13/03/2020 - 13:16

$40m for hydrogen, LNG research centre

13/03/2020 - 13:16


Upgrade your subscription to use this feature.

The federal government today announced significant investments in the energy sector, with the awarding of $69.5 million to two new cooperative research centres, and the launch of the Future Battery Industries Cooperative Research Centre.

$40m for hydrogen, LNG research centre
Karen Andrews speaking at the Australian Minerals Research Centre today.

Two new cooperative research centres dedicated to energy exports and mine closures have been awarded $69.5 million combined by the federal government today, as the Future Battery Industries Cooperative Research Centre was launched today.

The Future Energy Exports CRC will be headquartered in Western Australia, and will receive $40 million, Industry Minister Karen Andrews said today.

The initiative will include a micro-LNG processing train at Kwinana and research into the potential of hydrogen.

The state government has already chipped in $10 million and land at Kwinana.

“The Future Energy CRC will further strengthen our export industry by developing technologies to improve the efficiency of existing LNG processes and the development of new exports like hydrogen,” Ms Andrews said.

“Importantly, the Future Energy CRC will tap into international interest in lowering the cost of energy production, while at the same time reducing the carbon footprint of the LNG industry.

“This CRC’s research program promises to place Australia’s LNG sector well ahead of the curve by anticipating future changes in our energy mix, improving the competitiveness, productivity and sustainability of Australian industries.”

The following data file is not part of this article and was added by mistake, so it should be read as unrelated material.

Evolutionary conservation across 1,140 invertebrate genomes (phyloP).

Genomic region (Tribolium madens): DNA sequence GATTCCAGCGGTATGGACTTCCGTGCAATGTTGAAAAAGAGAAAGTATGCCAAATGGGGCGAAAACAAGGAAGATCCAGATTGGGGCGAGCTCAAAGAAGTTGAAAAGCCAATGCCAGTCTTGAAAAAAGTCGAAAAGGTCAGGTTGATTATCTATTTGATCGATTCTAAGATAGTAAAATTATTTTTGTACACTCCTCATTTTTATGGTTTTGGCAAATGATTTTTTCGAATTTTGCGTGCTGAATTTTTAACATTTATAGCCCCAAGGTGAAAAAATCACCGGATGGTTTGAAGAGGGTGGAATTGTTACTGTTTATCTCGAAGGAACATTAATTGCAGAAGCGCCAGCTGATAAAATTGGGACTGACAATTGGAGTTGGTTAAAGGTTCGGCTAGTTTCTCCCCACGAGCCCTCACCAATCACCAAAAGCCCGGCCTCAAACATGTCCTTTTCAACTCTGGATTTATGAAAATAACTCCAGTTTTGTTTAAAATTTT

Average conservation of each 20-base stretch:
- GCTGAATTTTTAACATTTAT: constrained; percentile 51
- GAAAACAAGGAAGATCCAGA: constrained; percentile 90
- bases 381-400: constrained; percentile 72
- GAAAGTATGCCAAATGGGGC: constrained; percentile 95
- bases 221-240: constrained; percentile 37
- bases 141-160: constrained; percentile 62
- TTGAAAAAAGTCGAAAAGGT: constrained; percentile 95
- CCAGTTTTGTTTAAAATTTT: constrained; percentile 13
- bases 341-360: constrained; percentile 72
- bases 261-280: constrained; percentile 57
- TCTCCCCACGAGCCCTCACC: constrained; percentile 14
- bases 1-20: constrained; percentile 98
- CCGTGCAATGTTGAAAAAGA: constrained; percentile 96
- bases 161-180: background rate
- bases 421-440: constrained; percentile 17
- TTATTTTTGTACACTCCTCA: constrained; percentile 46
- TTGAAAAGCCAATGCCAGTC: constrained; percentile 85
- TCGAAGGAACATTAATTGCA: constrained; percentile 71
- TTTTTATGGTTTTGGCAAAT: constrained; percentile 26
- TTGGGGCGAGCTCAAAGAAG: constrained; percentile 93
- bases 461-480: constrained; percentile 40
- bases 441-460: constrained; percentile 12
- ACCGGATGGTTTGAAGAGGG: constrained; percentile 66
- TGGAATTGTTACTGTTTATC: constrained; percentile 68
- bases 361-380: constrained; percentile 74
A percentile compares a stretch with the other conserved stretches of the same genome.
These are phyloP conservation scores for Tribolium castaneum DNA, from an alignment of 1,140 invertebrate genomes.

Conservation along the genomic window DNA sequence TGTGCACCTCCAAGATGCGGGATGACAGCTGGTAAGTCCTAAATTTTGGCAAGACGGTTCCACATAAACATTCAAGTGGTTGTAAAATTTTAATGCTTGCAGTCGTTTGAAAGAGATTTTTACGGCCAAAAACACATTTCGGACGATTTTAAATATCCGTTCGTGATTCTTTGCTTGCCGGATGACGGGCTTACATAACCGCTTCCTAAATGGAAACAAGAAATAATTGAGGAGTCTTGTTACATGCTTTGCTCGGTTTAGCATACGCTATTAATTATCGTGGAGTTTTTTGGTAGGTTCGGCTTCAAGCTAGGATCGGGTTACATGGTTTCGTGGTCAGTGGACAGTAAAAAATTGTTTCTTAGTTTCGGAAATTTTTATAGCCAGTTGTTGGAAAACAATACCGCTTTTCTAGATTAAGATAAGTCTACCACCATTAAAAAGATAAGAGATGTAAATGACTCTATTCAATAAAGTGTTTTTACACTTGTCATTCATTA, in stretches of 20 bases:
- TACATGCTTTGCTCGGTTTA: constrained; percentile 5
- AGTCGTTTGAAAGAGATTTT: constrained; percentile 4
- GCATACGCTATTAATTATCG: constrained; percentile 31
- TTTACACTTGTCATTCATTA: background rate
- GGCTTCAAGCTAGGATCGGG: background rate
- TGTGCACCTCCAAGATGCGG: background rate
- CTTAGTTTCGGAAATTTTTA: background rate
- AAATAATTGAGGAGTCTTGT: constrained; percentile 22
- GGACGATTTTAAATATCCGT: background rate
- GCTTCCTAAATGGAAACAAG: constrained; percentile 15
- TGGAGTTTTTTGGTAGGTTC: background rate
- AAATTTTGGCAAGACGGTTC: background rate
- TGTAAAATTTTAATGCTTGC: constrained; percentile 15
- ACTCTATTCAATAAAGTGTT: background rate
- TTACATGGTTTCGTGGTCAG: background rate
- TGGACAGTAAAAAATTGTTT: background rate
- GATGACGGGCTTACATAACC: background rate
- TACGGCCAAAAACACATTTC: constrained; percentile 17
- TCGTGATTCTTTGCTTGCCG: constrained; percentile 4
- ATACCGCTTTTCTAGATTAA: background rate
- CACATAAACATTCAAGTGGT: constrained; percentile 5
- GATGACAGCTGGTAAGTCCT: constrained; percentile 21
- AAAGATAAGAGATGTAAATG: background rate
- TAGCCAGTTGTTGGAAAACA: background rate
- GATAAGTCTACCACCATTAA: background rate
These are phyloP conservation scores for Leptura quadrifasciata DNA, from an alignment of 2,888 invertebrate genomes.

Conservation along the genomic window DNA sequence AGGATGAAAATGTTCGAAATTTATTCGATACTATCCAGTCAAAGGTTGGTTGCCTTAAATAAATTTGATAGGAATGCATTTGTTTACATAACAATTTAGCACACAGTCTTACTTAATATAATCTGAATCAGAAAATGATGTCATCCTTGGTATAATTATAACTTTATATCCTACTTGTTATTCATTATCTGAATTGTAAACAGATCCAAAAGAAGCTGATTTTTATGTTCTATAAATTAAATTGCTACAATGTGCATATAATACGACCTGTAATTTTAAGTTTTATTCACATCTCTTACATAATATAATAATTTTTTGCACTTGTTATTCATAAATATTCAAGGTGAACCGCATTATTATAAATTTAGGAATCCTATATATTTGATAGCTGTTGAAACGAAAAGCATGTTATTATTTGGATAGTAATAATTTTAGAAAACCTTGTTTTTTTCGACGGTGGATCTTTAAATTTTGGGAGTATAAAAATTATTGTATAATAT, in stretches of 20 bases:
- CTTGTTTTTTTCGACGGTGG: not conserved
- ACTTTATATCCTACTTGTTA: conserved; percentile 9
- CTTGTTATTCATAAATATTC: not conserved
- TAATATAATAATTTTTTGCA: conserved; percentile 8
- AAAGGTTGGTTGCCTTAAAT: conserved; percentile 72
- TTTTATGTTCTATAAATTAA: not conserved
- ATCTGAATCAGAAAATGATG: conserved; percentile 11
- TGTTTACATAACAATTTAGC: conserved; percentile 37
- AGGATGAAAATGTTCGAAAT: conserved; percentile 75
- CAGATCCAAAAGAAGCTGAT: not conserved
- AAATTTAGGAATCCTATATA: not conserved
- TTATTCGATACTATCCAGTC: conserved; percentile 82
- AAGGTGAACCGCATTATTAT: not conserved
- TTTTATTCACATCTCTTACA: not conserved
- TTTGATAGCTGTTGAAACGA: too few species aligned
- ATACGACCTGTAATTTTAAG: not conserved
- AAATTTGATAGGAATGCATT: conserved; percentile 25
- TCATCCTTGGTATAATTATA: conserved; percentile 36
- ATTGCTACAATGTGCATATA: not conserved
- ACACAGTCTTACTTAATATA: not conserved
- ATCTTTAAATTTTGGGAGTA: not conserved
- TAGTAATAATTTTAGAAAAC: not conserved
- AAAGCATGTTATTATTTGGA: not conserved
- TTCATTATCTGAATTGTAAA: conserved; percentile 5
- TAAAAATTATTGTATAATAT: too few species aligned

The CRC for Transformations in Mining Economies will be granted $29.5 million.

That centre will be based in Queensland, but counts the University of Western Australia as a major partner.

Curtin University will also play a role in both.

“The FEnEx-CRC project will play a critical role in driving the world’s energy future, and Curtin researchers will help in its mission to grow a new hydrogen export industry able to meet emerging global demands,” Curtin University vice chancellor Deborah Terry said.

“Curtin researchers in the CRC-TiME are part of a national consortium to support regional Australian communities facing mine closure and help in their successful transition from mining communities to form sustainable development opportunities for the future.

“Both of these long-term projects are extremely worthy and exciting, and Curtin has committed to providing them with additional financial and in-kind support.”

Ms Andrews said the CRC for Transformations in Mining Economies would help keep jobs in regional communities, building on the strength of the resources and energy sectors.

She also officially opened the Future Battery Industries Cooperative Research Centre, headquartered at Curtin University.

It will create opportunities for value adding in Australia, she said.

One example is a pilot plant at the Australian Minerals Research Centre, which BHP had used to confirm the technical and commercial capability of a nickel sulphate processing facility being built in Kwinana.

FBICRC chief executive Stedman Ellis told Business News the plant could now be repurposed to research cathode precursor production in Western Australia, the next step in the battery supply chain.

The CRC has approved $100,000 for a feasibility study on the project, which would cost $13.2 million over four years.

“This is a step in value adding that requires collaboration,” Mr Elliss said.

Cathode precursors were built to specification, he said, requiring engineering input.

That meant producers would have more power over pricing too, putting them in the position of being a price maker rather than price taker.

Mr Ellis said he was very confident cathode precursor manufacturing could be undertaken commercially in Western Australia, with many of the inputs, such as lithium hydroxide and (soon) nickel sulphate, available here.

“I think a measure of the confidence is the commitment we’ve had from such a broad part of industry,” he said.

“This is a logical extension of the capability that’s already happening in WA.

“We want to catch the prevailing wind.”


Subscription Options